And then there are the less obvious references, such as the opening title track, an overture that acts as a de facto mission statement, as well as a nod to the songwriter’s love of classic film. Mellotron strings meet a wave of voices, a laugh track responding to an imaginary movie, one that may only be viewed through the mind’s eye during the album’s subsequent songs. “I couldn’t help but fantasise or play with the idea that this is a story, this is a film,” Amarante says. “There was some of that in Cavalo, too. There’s a song that’s pretty much the same orchestration for the theme of Inspector Clouseau from The Pink Panther.”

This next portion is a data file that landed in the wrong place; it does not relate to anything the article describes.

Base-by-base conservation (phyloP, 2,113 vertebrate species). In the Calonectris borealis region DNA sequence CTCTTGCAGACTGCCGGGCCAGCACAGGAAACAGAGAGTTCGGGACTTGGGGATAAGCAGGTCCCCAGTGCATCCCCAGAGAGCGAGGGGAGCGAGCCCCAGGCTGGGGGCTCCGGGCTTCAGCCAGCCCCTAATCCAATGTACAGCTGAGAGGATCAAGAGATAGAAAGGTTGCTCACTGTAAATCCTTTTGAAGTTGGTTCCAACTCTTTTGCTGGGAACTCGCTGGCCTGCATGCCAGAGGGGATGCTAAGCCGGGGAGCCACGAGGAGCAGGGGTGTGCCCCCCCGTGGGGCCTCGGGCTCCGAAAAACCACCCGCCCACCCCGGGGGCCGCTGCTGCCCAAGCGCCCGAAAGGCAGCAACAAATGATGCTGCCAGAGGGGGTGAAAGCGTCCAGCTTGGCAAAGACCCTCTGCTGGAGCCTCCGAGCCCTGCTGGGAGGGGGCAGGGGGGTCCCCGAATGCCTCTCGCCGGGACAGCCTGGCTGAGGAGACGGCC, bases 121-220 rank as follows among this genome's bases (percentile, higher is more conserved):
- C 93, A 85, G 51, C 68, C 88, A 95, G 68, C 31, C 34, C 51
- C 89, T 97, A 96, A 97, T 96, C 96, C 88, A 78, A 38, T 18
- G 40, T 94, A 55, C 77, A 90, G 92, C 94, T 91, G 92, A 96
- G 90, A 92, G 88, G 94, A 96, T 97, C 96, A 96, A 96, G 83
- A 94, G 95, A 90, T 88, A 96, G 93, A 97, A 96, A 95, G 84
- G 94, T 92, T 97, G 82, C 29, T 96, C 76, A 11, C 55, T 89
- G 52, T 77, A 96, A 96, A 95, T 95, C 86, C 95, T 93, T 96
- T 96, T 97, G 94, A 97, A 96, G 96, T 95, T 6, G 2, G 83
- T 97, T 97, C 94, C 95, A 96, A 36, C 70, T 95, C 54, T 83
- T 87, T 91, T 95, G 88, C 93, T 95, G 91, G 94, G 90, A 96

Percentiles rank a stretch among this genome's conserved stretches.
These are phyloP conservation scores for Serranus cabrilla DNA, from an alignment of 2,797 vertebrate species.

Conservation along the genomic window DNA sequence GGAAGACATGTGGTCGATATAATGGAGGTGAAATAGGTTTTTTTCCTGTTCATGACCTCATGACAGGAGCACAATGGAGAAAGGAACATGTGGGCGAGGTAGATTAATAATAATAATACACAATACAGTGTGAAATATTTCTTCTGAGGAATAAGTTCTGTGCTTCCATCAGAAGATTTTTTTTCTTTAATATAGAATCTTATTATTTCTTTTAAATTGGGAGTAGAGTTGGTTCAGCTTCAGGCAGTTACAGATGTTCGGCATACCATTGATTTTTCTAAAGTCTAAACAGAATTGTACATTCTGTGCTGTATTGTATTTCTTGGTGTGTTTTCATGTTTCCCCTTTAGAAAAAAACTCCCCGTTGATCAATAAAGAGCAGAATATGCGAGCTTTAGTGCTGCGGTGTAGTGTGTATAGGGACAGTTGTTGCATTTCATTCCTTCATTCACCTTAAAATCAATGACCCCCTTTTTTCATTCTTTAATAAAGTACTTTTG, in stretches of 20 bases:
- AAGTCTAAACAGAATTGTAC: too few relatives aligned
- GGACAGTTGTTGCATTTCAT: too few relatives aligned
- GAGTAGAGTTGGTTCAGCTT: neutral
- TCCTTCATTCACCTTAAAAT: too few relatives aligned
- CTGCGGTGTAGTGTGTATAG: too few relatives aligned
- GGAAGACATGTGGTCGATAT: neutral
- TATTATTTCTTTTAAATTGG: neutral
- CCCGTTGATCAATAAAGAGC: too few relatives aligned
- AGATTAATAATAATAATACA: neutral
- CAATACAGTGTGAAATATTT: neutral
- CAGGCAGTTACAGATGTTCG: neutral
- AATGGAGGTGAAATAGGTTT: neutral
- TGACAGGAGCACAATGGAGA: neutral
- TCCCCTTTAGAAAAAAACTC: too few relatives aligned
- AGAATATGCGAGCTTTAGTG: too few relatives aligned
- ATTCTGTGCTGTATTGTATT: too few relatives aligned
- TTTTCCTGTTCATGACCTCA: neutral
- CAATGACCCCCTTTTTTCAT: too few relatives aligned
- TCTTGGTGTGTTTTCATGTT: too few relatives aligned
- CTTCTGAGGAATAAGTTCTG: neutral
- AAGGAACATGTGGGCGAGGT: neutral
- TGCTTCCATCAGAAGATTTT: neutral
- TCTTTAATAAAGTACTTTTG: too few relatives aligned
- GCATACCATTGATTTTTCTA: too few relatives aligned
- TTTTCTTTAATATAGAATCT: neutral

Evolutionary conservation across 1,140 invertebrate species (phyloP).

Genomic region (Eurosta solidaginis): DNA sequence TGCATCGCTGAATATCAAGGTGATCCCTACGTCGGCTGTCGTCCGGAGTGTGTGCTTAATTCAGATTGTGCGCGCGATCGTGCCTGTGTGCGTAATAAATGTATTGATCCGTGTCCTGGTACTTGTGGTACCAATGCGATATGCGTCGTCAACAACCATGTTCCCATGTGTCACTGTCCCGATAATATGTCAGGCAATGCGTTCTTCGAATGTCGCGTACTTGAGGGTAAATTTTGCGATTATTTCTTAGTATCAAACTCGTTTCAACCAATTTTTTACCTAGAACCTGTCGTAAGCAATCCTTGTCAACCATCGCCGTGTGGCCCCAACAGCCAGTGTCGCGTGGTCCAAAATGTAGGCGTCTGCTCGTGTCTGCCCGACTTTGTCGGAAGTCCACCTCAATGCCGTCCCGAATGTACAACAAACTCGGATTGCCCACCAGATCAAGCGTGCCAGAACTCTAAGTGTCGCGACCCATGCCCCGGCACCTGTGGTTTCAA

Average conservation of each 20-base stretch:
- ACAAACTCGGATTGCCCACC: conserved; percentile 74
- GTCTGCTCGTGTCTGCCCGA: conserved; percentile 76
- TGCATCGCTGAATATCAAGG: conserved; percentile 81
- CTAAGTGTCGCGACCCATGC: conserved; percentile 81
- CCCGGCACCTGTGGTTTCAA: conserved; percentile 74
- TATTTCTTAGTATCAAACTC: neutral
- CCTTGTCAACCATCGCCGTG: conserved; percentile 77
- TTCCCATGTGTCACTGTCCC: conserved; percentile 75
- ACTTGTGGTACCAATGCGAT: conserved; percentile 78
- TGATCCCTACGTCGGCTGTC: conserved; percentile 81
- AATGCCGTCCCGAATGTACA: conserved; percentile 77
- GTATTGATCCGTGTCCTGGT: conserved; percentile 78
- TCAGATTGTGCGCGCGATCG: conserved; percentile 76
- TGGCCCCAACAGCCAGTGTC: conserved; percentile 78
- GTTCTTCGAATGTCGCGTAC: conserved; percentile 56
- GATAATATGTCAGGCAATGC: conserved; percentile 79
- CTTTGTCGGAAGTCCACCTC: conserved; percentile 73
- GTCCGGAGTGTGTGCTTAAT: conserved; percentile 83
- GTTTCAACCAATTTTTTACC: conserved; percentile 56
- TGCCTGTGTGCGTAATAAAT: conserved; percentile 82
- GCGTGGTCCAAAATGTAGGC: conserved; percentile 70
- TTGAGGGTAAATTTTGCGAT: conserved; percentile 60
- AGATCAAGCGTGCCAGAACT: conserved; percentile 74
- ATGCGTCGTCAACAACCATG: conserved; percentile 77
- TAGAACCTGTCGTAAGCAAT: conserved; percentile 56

But Drama is a fuller, more textural work than his 2014 debut Cavalo, one that lives up to its title’s promise, pairing vaguely dramatic ideas with intensely personal touches. Its bookends, a stirring orchestral overture and a conclusive, contemplative piano ballad, punctuate a kind of narrative arc in which each song – or scene – depicts a character who emotes a world of feeling. But if some lines occasionally read like a masterclass in casual epiphany, Amarante, never one to take himself too seriously, often subverts the sung seriousness with off-kilter sonic accents – a banjo here, a harpsichord there, whistling, Mellotron sounds – that unite to form a maximalist symphony that is rich and intricately layered but never overwhelming.